Cairo blast survivor: 'I miraculously escaped death'

Ibrahim Al Beheiri abandoned his car seconds before flames from explosion engulfed the vehicle. Hamza Hendawi reports from Cairo

epa07757075 People extinguish a fire from a blast inside the National Cancer Institute, Cairo, Egypt, 04 August 2019 ccording to reports, at least one person died and after an oxygen tube exploded at the National Cancer Institute in Cairo.  EPA/MOHAMED HOSSAM

University lecturer Ibrahim Al Beheiri was lucky to escape Sunday night’s deadly blast in central Cairo with just a hand injury.

Had he not quickly abandoned his car before it was engulfed in flames, he would have died along with the 20 people killed in the explosion.

"God has been kind to me. I miraculously escaped death," Mr Al Beheiri, 48, a father of two, told The National.

“I left the car quickly and walked away because I was scared of a secondary blast. I looked back and my car was on fire.”

Egypt said that the blast was caused by the collision of an explosives-filled car with oncoming traffic in a one-way street outside a cancer hospital on the Nile River.

I don't wish it on anyone to have to go through what I went through. But God gave me the quick mind to leave the car before it caught fire

The authorities said the car was stolen and the explosives were meant for use in a terrorist attack elsewhere.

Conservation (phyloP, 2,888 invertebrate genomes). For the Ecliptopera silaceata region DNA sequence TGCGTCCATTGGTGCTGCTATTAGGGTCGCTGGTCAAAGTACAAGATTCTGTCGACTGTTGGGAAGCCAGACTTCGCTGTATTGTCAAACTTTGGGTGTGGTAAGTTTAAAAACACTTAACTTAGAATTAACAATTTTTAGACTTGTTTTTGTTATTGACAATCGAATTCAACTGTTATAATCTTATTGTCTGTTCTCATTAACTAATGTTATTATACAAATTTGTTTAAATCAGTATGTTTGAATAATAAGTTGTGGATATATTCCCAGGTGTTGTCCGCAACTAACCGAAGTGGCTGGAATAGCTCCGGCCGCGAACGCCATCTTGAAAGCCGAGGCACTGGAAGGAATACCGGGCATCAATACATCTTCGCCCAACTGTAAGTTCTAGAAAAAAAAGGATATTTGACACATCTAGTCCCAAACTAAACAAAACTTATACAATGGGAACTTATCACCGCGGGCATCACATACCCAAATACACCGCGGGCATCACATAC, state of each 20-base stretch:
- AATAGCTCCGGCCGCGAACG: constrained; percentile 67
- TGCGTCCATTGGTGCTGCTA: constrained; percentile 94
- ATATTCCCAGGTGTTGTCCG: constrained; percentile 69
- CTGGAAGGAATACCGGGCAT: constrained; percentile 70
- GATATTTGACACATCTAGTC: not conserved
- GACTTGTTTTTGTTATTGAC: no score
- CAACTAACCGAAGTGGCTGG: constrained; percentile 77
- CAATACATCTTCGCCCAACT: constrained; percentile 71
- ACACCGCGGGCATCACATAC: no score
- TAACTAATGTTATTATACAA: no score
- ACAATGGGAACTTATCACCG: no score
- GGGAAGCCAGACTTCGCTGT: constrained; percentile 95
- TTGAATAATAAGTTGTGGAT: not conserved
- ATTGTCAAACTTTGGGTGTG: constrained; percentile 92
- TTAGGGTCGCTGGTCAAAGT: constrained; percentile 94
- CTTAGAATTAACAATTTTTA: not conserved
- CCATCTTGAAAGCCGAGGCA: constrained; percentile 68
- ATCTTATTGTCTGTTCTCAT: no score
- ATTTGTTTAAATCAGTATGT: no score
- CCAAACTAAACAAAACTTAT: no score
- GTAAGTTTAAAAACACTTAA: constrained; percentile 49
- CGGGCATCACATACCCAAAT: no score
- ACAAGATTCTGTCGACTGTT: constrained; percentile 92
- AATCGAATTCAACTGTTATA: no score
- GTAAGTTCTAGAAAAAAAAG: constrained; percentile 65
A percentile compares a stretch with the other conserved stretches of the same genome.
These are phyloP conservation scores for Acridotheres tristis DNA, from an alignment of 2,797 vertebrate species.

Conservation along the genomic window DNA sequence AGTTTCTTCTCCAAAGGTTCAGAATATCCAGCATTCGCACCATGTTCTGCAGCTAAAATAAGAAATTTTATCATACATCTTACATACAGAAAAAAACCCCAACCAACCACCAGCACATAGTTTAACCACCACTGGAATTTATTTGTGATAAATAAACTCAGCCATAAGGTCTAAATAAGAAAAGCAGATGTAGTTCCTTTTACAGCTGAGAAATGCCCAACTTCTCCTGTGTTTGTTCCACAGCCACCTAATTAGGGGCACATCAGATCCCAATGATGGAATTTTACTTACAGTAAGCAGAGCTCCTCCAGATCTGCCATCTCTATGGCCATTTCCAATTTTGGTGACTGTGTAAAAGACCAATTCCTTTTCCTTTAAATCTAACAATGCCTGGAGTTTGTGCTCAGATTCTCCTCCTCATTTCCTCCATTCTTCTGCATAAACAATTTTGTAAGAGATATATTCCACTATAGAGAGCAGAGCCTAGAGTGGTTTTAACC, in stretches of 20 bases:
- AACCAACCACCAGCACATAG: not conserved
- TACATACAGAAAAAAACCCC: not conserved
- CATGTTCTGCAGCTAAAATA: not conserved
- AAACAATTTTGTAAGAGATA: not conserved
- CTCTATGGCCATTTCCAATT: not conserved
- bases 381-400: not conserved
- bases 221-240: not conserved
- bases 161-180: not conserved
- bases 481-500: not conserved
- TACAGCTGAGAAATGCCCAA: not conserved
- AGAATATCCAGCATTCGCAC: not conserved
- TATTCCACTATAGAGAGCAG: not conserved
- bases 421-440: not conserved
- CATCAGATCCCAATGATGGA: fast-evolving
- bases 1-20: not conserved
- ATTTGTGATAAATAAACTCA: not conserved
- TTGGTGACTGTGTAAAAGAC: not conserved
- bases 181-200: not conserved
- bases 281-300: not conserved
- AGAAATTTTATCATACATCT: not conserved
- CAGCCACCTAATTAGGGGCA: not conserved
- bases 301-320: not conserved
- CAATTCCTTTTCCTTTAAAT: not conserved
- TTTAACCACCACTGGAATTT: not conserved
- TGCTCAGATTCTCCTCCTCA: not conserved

They said Hasm, a breakaway faction of the outlawed Muslim Brotherhood, was behind the incident.

Almost 50 people were wounded in the blast, which was the deadliest terrorist incident in Cairo since a suicide bomber blew himself up in a Christian chapel in December 2016, killing 30 people.

That attack was claimed by the local affiliate of ISIS, which is leading a long insurgency in the Sinai Peninsula.

Mr Al Beheiri said he caught a glimpse of the explosives-laden car seconds before it collided with a minibus packed with passengers, which was just a couple of metres in front of his own car.

"It hit the minibus on the left side and the blast followed seconds later," he said. "The minibus took the brunt of the blast and I was injured by flying glass.

"I don't wish it on anyone to have to go through what I went through. But God gave me the quick mind to leave the car before it caught fire."

Mr Al Beheiri, who teaches international law, was on his way to meet a friend in Al Zahraa Al Maadi, a middle-class residential area about 5 kilometres south of the blast site, when the explosion occurred at 11.30pm.

Mr Al Beheiri lives mostly in Kafr Al Sheikh in the Nile Delta, but keeps a flat in Cairo, where he lectures at Helwan University.

Shortly before the attack, he was offering his condolences on the death of a colleague's brother, at a wake in a mosque in Cairo's Tahrir Square, a five-minute drive north of the hospital.

“My little daughter, Farah, who is 5, wanted to come with me to Cairo on Sunday but I did not want her to.

“No reason. I just didn’t. Had she come, neither of us would have been able to get out of the car in time to escape a certain death.”

With his right hand bleeding profusely, Mr Al Beheiri walked to the nearby Qasr Al Eini hospital, where he received first aid and was later operated on to remove glass shrapnel.

"We must fight this blind terrorism until we take our last breath," he said. "I am saying this because I now know what it's like to be in the middle of a fire, not watching from the outside."